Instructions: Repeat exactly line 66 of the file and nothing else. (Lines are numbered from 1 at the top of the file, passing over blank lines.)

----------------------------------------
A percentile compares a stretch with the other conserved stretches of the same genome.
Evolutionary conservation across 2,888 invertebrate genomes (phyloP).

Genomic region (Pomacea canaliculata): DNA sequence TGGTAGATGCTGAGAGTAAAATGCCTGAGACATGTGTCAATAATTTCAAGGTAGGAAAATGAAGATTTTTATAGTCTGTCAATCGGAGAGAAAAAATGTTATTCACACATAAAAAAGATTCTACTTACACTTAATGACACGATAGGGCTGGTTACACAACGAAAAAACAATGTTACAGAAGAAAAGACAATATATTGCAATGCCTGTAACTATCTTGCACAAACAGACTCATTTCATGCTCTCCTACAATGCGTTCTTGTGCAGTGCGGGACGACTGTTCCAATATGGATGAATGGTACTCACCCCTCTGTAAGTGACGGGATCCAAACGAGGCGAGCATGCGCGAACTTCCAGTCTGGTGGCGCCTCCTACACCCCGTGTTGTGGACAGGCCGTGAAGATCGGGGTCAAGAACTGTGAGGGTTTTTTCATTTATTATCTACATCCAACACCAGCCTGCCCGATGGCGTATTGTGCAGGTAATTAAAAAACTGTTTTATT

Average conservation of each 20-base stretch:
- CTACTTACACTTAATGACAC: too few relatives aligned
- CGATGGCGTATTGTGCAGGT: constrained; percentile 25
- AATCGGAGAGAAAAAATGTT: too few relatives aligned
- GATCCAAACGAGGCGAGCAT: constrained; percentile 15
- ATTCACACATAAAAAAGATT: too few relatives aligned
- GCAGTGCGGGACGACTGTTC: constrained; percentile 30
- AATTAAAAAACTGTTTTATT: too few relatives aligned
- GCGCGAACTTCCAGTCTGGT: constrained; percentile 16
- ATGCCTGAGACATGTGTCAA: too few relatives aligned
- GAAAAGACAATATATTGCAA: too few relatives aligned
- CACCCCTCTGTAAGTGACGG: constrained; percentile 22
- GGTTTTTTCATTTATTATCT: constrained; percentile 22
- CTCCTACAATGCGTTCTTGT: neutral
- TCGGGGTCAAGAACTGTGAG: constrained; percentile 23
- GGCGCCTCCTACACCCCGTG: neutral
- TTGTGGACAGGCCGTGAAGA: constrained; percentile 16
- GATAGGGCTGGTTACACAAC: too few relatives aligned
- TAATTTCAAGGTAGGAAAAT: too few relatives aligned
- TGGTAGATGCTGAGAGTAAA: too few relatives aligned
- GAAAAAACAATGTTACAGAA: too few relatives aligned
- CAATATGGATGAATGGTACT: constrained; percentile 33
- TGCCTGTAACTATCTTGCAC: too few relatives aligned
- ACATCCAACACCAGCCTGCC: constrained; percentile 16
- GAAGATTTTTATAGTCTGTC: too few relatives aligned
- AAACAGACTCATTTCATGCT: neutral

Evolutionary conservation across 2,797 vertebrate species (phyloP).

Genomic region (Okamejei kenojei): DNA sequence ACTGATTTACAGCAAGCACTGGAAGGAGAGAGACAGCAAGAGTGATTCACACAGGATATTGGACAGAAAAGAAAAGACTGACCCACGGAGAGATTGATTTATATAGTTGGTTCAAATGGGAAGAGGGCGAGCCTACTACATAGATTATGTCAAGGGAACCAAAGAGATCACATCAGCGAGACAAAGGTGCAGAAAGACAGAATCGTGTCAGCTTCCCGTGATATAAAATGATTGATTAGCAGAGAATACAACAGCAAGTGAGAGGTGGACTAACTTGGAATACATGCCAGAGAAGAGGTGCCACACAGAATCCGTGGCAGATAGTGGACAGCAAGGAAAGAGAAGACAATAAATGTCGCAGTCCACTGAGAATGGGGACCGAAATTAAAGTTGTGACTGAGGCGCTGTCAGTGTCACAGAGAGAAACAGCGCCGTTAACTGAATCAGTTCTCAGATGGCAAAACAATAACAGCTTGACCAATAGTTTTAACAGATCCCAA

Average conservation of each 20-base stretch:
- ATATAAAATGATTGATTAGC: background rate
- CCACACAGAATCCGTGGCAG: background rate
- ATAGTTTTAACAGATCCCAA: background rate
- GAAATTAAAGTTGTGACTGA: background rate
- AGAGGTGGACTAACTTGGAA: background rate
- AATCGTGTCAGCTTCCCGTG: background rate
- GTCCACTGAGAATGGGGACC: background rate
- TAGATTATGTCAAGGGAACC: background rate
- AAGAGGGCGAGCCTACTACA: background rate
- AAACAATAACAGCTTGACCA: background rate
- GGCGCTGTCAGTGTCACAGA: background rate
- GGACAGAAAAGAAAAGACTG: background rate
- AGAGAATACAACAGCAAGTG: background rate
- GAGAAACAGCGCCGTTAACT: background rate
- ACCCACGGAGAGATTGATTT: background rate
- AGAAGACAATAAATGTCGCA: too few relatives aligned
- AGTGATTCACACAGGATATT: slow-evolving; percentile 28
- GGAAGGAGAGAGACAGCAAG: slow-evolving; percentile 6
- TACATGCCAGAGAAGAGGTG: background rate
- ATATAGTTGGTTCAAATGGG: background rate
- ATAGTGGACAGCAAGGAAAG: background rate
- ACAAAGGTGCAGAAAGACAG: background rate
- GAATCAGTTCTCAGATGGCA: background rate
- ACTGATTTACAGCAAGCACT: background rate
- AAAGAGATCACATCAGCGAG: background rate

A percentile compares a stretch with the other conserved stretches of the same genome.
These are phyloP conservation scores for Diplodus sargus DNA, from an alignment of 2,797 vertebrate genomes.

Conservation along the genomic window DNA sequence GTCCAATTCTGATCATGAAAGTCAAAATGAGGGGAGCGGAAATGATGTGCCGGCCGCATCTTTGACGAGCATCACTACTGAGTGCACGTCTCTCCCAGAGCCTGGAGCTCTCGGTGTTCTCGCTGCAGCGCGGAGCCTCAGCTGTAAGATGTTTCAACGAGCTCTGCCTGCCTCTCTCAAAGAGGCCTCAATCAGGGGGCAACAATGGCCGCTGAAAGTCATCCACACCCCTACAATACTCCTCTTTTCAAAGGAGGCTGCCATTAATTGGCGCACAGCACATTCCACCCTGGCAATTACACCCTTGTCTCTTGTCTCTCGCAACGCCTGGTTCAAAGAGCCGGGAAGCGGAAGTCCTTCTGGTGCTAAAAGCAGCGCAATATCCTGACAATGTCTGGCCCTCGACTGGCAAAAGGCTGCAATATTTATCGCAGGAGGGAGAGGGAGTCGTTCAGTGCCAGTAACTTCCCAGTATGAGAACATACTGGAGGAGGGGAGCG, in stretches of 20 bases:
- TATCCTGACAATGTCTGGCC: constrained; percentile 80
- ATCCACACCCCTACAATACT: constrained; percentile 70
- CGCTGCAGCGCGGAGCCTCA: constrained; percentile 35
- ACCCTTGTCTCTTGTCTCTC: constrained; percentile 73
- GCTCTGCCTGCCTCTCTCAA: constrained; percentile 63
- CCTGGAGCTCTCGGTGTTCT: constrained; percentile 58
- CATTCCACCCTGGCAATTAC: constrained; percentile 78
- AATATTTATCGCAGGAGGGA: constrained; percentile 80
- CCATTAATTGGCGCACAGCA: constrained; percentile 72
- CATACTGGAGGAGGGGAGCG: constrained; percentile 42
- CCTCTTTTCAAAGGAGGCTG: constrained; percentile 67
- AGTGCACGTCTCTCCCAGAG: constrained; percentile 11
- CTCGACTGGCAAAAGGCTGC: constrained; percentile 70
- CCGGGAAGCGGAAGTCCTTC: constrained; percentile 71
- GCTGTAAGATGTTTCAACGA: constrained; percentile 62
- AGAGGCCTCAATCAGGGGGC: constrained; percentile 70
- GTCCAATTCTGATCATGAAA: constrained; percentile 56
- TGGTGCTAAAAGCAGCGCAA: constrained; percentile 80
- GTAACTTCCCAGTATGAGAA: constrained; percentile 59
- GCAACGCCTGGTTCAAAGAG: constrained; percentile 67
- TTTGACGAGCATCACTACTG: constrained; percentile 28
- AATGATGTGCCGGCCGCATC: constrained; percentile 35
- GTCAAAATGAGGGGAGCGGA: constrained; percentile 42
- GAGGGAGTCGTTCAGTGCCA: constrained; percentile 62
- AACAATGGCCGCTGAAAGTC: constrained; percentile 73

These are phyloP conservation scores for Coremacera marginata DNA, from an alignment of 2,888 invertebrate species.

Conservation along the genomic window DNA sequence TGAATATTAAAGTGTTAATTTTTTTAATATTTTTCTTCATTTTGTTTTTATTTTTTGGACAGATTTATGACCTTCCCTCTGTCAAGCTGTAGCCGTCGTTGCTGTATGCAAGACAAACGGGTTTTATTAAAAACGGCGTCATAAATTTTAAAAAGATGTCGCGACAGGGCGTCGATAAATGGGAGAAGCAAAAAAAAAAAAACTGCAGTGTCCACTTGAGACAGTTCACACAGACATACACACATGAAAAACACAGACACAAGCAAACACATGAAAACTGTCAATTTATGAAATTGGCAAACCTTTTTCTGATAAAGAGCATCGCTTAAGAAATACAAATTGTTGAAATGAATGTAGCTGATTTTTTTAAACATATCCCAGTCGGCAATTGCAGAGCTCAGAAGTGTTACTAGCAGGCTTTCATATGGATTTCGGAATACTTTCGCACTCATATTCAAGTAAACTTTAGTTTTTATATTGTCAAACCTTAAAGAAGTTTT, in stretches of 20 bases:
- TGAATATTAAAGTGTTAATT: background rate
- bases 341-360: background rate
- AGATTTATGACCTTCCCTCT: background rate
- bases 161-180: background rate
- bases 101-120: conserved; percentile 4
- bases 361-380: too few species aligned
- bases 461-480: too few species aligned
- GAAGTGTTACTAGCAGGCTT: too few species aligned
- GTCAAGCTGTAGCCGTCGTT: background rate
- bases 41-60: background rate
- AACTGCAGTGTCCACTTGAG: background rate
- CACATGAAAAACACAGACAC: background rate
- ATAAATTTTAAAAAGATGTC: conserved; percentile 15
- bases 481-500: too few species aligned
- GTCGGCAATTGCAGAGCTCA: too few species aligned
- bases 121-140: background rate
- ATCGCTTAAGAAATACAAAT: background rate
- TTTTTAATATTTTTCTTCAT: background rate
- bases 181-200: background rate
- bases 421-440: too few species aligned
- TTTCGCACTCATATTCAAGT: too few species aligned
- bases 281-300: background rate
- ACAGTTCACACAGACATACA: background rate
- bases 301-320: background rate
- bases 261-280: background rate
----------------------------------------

- CCTGGAGCTCTCGGTGTTCT: constrained; percentile 58